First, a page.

At least a dozen young Iraqis have been stoned to death in recent weeks in an apparent campaign by Shiite Muslim religious extremists to punish youths sporting Western-style "emo" clothes and haircuts. Though the government is not directly implicated, the violence began after the Interior Ministry issued a statement branding the country's growing "emo" subculture as subversive, and vowing to eliminate it. What's behind this killing spree? Here, a brief guide:

Who exactly is being targeted?
Human rights activists say the victims — including those killed, and others merely beaten as a warning —  are young gay men, or teenagers who dress in the "emo" style. Emo — short for "emotional hardcore" — is a genre of music and an aesthetic that originated in the U.S. punk scene of the 1980s. In fashion terms, it typically translates to tight T-shirts, skinny jeans, and long side-swept black hair. In Iraq, the term is used more loosely to describe "a uniquely Iraqi collage of hipster, punk, emo, and goth fashions," says Jack Healy in The New York Times. The look has grown in popularity as war faded and Iraqis began enjoying greater social freedoms.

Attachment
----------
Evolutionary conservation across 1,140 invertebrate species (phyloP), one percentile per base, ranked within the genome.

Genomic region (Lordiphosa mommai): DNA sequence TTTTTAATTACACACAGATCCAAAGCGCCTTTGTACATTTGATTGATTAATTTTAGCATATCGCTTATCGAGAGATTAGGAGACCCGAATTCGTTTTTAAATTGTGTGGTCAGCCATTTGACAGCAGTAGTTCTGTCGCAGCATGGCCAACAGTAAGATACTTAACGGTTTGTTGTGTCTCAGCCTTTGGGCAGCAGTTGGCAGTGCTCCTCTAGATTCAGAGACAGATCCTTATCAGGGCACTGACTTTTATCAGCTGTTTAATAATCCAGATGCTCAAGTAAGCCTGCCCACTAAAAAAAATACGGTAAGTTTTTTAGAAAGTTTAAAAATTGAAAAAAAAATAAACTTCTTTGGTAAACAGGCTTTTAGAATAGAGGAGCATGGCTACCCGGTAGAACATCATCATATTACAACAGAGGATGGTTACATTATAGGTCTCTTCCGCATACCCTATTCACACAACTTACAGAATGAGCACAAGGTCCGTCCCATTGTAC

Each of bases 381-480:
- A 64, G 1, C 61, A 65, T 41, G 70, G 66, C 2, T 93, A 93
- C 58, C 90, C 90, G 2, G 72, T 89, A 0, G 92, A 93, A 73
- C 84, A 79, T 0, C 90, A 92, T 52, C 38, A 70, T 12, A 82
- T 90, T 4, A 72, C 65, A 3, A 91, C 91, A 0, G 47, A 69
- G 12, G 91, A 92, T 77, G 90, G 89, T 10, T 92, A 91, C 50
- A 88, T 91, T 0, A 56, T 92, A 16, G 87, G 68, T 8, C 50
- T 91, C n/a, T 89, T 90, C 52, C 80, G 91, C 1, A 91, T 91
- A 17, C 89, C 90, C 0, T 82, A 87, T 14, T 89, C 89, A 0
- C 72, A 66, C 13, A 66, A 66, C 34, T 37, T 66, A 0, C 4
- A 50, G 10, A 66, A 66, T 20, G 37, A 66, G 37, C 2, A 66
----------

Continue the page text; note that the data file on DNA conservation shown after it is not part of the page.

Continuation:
Why are these "emo" kids being singled out?
The stonings began after the Interior Ministry branded the "phenomenon of emo" as Satanic last month. The ministry said the rebellious fashion statements, which include dark clothes and skull-print T-shirts, are symbols of the devil, and it dispatched its Social Police to go into Baghdad schools to investigate "the emo" and "eliminate them." Shiite extremists, who conflate emo style with being gay, which they forbid, began posting flyers warning the "emo" youth to "stop being gay, or face deadly consequences." The flyers included a hit list with the names or nicknames of 33 people, along with their home addresses.

Is there any hope the killings will stop?
The Interior Ministry has issued another statement insisting it never meant that "emo" kids should be harmed, and that young people are free to dress as they like. Ministry officials also insist that anti-emo sentiment had nothing to do with the killings, which it chalks up to revenge attacks and common crimes. Influential Shiite cleric Moqtada al-Sadr says "emo" youths are as "crazy and fools," but they are a "plague on Muslim society" that officials should deal with through legal means. But "emo" kids say they now live in fear, and many have cut their hair and changed their dress to avoid becoming targets.

Sources: Huffington Post, NY Times, Reuters